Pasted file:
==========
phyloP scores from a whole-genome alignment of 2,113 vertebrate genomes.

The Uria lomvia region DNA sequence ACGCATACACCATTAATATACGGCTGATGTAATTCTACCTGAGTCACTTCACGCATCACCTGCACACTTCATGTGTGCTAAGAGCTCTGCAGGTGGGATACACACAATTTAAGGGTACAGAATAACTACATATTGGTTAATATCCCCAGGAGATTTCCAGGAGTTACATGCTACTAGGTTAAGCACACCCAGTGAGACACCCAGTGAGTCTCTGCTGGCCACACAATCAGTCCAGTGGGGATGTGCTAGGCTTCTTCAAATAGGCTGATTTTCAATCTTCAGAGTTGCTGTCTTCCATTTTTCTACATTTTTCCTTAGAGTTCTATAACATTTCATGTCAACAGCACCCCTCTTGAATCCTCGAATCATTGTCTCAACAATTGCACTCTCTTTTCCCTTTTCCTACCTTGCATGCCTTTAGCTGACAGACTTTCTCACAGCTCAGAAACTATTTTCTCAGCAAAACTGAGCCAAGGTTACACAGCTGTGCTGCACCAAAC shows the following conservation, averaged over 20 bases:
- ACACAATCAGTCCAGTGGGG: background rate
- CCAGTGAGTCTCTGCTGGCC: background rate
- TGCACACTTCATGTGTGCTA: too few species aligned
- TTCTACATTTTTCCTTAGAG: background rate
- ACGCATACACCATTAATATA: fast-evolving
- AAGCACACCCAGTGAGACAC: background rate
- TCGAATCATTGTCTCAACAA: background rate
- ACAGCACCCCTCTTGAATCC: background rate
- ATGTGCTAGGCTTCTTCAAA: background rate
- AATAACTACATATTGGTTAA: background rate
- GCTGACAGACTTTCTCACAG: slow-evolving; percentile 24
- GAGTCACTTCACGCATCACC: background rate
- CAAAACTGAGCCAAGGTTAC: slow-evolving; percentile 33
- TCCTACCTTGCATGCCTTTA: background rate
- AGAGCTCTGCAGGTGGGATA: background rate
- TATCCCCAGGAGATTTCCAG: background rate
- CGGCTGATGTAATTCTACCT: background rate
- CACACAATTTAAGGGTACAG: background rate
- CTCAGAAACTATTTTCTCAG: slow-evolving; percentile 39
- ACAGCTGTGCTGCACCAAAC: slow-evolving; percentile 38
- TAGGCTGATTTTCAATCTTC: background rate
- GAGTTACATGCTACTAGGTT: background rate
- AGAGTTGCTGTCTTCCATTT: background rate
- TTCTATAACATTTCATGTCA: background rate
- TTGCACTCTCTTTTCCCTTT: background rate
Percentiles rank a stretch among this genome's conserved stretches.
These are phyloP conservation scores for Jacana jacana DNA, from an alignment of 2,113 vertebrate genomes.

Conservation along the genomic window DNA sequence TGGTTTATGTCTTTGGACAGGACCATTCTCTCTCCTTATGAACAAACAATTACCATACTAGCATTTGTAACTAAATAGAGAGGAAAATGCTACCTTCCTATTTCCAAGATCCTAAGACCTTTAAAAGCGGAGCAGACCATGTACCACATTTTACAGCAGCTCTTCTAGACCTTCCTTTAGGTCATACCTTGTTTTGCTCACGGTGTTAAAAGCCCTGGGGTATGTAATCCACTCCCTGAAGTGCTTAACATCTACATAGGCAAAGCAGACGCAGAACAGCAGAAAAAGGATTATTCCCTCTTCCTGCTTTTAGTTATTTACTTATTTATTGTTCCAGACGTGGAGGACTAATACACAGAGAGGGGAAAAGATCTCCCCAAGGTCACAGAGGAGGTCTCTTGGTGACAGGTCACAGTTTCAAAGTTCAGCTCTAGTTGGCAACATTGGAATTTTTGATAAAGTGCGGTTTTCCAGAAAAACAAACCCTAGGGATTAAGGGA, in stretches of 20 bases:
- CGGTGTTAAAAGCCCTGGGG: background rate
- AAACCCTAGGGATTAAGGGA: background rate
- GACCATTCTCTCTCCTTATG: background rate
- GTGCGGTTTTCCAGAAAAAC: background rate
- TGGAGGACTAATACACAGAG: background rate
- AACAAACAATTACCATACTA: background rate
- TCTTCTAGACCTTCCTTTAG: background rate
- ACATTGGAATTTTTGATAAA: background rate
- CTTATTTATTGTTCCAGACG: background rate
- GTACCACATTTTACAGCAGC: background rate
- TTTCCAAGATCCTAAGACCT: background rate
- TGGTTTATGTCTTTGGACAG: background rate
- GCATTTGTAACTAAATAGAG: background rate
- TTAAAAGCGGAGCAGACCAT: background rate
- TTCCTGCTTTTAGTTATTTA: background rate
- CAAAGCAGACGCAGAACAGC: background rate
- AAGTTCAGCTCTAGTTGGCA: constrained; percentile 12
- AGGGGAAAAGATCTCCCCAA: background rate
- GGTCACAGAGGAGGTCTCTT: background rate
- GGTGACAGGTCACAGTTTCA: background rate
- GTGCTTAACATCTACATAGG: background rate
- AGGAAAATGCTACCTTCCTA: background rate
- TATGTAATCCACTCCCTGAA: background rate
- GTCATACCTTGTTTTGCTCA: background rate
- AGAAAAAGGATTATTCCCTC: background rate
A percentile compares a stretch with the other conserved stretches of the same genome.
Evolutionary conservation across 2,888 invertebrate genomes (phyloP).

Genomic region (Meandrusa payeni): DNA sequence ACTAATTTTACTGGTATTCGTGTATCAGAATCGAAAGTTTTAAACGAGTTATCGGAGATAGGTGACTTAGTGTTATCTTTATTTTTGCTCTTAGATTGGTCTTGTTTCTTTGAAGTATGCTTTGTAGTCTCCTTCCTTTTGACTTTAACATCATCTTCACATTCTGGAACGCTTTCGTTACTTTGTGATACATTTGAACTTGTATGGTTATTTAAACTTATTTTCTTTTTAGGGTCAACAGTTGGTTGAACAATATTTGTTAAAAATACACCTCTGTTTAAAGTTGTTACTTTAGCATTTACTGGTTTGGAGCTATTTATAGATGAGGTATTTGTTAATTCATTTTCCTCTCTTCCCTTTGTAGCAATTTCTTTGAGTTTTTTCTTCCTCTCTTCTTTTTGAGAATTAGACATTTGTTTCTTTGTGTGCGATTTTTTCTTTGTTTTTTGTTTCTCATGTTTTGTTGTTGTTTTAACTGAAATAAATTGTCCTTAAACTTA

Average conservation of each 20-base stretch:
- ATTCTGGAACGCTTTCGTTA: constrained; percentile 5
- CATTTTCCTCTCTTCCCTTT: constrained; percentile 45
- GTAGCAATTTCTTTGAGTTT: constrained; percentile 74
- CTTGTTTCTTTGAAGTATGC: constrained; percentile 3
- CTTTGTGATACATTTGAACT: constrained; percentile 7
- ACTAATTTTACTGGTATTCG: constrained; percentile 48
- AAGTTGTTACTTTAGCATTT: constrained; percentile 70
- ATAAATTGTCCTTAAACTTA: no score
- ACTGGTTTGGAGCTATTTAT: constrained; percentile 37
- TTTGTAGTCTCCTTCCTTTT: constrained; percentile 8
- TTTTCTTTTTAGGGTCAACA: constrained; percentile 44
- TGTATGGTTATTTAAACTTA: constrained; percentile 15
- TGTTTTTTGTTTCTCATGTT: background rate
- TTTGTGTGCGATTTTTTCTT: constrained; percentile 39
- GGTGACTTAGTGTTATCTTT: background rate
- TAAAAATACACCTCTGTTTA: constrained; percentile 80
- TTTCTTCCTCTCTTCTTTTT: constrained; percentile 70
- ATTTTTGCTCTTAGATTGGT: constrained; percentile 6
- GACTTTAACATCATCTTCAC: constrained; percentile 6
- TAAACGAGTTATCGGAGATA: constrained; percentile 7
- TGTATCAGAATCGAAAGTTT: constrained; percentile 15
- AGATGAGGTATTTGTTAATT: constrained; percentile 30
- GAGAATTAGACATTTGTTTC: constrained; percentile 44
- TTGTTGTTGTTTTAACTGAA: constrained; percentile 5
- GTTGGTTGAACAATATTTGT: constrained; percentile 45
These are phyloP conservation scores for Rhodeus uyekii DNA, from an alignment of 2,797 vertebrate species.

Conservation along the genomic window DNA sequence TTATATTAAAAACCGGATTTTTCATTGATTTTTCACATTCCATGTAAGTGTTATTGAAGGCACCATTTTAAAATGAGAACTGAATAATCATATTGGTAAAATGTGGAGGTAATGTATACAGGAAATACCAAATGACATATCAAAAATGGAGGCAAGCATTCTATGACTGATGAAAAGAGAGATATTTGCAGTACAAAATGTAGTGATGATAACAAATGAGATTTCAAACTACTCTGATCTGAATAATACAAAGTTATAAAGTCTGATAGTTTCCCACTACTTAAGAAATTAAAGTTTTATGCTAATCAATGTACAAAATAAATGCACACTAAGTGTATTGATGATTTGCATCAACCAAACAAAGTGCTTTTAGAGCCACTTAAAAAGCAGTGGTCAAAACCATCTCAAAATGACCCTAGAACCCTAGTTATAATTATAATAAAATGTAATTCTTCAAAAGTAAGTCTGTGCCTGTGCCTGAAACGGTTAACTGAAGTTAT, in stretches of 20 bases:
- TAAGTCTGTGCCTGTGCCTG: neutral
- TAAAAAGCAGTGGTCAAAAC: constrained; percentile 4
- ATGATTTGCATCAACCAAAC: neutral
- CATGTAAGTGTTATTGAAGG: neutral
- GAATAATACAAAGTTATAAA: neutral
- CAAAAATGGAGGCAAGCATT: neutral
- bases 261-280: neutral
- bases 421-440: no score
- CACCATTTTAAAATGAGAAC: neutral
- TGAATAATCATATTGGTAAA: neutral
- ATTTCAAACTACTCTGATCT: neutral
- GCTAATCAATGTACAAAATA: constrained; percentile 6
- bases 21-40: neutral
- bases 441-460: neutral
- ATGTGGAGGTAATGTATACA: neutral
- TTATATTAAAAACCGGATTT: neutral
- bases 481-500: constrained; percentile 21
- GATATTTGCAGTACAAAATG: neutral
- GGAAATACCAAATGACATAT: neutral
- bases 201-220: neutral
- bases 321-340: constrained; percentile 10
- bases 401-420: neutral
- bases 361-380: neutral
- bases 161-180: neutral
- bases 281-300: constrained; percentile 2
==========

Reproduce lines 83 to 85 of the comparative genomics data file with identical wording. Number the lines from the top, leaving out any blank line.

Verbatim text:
- TTGTTGTTGTTTTAACTGAA: constrained; percentile 5
- GTTGGTTGAACAATATTTGT: constrained; percentile 45
These are phyloP conservation scores for Rhodeus uyekii DNA, from an alignment of 2,797 vertebrate species.